Jim Bell during NBC's 2016 Rio Olympics coverage. Jim Bell, Executive Producer, Olympics — (Photo by: Heidi Gutman/NBCUniversal)

NBC’s Tokyo 2020 Olympics coverage will now have someone new heading it up. Jim Bell announced Monday that he’s leaving NBC after 29 years; he’s currently the president of NBC Olympics production & programming as well as the showrunner of The Tonight Show Starring Jimmy Fallon (since last year). Bell has overseen NBC Olympics coverage since the 2012 London Games, and has been involved in many of NBC Universal’s other big live events, including producing Telemundo’s coverage of the 2018 FIFA World Cup.

Deadline has a statement from him on why he’s leaving now:

“The past year with Jimmy and the terrific team at the show has been a blast, and I will always be grateful for this opportunity. But after serious contemplation, I realized I did not want to extend my time at the show,” Bell said. “Those thoughts are part of larger ones I have been having about my career, and what has emerged for me is a strong desire to delve into something new — to build on my experience in news, sports, and entertainment so I can broaden and deepen my leadership role in the content universe. Along with my Olympic colleagues, we have positioned NBC Sports for an incredible Summer Olympics next year, and so I believe the timing is perfect for me to forge a new path. I will always look back on my years at NBC as an extraordinary chapter in my life, and thank the many talented individuals who have joined me in truly meaningful work around the globe. Right now I am looking forward to a great show in Texas.”

(The “great show in Texas” is The Tonight Show doing a week of shows from the campus of the University of Texas at Austin. Bell will stay with the show through this week, then leave.)

It’s notable to see Bell exiting NBC, as he was a key fixture on their Olympic coverage through London, Sochi, Rio and PyeongChang. And in addition to his behind-the-scenes work, he drew some attention in the media; Bell was one of the NBC Olympics figures who would talk to press about their coverage (including on pre-Games conference calls), and he made headlines himself for a 2016 Twitter exchange suggesting that someone who complained about tape-delayed Olympic coverage on TV should either stream it on a computer or “move back east.” Funnily enough, when NBC finally made the much-demanded move to air primetime main-channel coverage live across time zones in 2018, Bell talked up how logical that move was in a release:

“Nothing brings America together for two weeks like the Olympics, and that communal experience will now be shared across the country at the same time, both on television and streaming online,” said Bell. “That means social media won’t be ahead of the action in any time zone, and as a result, none of our viewers will have to wait for anything. This is exciting news for the audience, the advertisers, and our affiliates alike.”

So that’s a bit of a changing of tune, and a move that came too late for many critics. But in Bell’s defense, watching habits and social media habits did change over his time running NBC’s Olympics broadcasts, and that move (which did come with somewhat of a tradeoff, as the primetime broadcasts then started ahead of primetime on the West Coast) became more and more logical as time went on. At any rate, the move was eventually made, eliminating one of the complaints that always shows up. And that’s only a small part of Bell’s overall tenure (and NBC’s Olympics coverage has won a lot of praise overall, even with some whiffs), and he and NBC got to the right answer there in the end. And it will be interesting to see what “something new” he dives into now.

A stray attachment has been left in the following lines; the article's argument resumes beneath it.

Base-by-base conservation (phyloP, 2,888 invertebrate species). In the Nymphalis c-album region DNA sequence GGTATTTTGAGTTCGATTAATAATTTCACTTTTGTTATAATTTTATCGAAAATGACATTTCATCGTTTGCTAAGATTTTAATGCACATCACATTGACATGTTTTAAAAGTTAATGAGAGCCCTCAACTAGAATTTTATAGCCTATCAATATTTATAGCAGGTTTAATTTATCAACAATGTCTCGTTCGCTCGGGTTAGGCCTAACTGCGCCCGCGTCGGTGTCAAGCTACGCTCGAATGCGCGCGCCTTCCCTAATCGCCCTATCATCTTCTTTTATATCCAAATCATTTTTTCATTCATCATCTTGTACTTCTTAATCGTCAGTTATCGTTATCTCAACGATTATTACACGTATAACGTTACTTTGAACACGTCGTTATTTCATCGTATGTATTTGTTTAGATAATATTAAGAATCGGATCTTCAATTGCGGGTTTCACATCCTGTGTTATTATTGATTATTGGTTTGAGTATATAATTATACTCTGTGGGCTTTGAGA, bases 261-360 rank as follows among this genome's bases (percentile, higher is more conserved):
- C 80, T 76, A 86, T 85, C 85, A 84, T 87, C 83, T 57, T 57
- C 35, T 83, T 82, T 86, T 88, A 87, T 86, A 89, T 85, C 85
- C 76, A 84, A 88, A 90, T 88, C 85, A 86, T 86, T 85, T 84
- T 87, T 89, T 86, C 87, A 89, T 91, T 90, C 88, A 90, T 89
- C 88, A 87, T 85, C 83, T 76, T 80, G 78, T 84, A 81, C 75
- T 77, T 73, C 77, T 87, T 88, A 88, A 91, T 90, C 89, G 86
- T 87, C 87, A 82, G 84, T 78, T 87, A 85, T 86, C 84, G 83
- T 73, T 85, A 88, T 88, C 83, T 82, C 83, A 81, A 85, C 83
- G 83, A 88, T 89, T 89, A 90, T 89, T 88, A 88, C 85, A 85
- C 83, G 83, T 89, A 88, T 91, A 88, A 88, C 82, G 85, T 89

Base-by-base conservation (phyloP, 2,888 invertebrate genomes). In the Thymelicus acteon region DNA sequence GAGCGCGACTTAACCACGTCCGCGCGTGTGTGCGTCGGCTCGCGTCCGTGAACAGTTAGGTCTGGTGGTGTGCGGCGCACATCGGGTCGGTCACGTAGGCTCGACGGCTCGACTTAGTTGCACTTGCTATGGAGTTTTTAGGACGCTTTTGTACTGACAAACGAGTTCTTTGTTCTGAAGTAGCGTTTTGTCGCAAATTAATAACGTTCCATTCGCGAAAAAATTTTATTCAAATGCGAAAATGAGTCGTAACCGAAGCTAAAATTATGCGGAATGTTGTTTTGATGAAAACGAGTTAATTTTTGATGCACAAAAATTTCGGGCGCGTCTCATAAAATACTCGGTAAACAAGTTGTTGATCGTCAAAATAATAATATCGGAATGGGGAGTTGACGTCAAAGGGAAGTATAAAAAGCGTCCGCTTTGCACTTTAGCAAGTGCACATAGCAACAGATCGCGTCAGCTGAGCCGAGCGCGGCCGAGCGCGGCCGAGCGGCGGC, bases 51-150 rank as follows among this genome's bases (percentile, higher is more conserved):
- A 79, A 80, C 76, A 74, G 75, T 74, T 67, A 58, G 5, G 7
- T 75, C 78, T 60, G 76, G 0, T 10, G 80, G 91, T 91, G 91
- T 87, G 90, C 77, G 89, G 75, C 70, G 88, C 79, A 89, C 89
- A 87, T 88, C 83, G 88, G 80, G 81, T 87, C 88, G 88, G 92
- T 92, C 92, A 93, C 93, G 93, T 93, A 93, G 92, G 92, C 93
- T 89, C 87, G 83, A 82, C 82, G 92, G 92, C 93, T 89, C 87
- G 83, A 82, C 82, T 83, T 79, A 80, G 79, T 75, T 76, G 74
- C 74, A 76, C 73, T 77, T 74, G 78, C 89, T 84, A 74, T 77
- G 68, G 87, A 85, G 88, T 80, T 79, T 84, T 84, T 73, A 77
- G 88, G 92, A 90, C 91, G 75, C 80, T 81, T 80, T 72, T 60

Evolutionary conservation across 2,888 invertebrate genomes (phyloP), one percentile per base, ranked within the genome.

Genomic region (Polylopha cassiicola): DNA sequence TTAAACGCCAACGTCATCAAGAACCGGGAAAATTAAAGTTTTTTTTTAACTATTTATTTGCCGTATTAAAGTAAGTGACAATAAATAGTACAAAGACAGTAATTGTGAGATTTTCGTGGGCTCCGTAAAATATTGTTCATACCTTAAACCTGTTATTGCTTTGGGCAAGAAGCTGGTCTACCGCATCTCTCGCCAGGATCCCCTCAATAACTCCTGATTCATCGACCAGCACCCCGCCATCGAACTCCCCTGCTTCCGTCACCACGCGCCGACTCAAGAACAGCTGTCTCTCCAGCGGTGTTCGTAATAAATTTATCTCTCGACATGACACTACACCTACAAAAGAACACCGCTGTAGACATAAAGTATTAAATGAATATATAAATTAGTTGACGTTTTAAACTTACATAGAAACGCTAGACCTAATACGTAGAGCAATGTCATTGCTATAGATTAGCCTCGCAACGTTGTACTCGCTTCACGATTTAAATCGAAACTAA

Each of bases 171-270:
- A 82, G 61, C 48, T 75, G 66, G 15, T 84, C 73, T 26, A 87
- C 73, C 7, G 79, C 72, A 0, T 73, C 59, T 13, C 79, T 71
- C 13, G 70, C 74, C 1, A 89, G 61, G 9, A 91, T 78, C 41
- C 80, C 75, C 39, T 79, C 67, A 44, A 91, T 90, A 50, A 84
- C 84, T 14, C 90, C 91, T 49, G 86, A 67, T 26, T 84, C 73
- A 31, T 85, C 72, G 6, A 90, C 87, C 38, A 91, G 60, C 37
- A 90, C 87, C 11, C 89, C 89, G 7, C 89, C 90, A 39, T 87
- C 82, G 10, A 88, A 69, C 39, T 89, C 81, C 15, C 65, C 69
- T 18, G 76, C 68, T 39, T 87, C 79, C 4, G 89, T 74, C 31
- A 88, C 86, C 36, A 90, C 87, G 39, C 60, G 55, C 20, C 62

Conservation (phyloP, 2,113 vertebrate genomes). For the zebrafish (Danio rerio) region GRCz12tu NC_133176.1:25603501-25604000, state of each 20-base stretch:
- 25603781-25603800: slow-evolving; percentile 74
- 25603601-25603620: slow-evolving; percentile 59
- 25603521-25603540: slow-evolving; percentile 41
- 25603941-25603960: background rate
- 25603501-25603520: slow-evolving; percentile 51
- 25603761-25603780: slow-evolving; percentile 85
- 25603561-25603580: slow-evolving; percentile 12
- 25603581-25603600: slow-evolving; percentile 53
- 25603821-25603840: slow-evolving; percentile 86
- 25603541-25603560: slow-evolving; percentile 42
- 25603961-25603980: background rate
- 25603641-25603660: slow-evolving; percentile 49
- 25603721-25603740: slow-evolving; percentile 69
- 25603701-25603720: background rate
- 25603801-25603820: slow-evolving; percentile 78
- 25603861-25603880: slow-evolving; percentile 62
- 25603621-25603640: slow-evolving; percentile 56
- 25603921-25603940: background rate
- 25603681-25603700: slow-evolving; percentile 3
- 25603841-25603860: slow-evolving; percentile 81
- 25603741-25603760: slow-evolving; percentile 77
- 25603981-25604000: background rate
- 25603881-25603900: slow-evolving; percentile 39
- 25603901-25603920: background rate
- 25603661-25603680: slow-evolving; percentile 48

It’s also going to be interesting to see who replaces Bell. John Ourand of Sports Business Journal quotes a statement from NBC Universal broadcast, cable, sports & news chair Mark Lazarus and NBCU sports group president Pete Bevacqua where they mention “a large number of experienced and talented people who have worked alongside Jim”:

In a joint quote provided to reporters from NBCU Broadcast, Cable, Sports & News Chair Mark Lazarus and Sports Group President Pete Bevacqua, the execs said, “We have a large number of experienced and talented people who have worked alongside Jim in the NBC Sports Group, and we will be making decisions about structural changes to the team in the coming weeks.” They highlighted Bell’s NBC career, where he has been “a part of every major sports production. … As President, NBC Olympics Production & Programming, he has overseen the significant increase in our ability to make every Olympic event available live online, as well as production enhancements that have kept our award-winning Olympic broadcasts on the cutting edge of the sports media landscape.”

As Ourand notes, NBC Sports Group executive producer Sam Flood is one possibility to take over Bell’s leadership role, but Flood has a lot on his plate with NBC’s regular sports coverage. So it’s also possible that one of the people who worked with Bell on the Olympics side may be tapped for his job instead. In either case, NBC’s Olympic coverage is going to have someone new overseeing it next summer. And we’ll see if that winds up changing much.

[Sports Business Journal; photo from Heidi Gutman/NBCUniversal, via Variety]

About Andrew Bucholtz

Andrew Bucholtz has been covering sports media for Awful Announcing since 2012. He is also a staff writer for The Comeback. His previous work includes time at Yahoo! Sports Canada and Black Press.